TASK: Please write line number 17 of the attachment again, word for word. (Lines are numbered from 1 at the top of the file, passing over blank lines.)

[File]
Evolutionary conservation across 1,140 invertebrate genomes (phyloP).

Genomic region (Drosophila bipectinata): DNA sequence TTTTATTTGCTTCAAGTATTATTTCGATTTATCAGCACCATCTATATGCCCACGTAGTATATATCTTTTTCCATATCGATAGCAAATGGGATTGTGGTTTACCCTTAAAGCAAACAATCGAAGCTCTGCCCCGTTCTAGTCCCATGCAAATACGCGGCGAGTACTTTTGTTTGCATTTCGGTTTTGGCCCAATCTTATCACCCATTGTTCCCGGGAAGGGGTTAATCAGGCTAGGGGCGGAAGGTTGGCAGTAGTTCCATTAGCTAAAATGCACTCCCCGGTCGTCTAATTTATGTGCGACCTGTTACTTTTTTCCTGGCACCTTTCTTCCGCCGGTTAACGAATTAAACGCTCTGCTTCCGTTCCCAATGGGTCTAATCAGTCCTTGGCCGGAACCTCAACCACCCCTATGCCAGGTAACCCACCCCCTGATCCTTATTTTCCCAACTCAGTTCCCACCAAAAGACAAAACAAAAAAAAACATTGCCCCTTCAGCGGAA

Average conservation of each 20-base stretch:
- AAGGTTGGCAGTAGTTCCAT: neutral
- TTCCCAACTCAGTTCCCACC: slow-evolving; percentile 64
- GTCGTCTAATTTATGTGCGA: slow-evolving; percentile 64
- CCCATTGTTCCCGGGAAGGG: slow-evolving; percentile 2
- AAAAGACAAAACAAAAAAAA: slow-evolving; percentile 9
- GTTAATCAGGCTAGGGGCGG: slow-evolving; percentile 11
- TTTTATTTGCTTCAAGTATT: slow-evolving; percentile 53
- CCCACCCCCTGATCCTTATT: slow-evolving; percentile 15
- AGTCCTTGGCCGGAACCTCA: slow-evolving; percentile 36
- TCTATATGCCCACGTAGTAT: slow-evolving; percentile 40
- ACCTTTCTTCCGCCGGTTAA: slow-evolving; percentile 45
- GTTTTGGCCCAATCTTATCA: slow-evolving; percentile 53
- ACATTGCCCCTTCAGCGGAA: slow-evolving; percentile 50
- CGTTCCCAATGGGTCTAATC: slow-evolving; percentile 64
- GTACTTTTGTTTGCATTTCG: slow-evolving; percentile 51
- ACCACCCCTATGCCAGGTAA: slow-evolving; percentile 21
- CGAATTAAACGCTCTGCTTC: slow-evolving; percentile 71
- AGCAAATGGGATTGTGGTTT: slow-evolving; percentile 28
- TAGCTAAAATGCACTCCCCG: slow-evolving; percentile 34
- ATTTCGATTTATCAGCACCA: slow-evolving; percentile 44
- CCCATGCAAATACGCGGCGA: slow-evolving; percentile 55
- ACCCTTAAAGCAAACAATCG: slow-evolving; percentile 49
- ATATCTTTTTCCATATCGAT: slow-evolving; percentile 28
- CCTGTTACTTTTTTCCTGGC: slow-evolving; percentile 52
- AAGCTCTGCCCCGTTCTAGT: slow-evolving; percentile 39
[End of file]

- CGTTCCCAATGGGTCTAATC: slow-evolving; percentile 64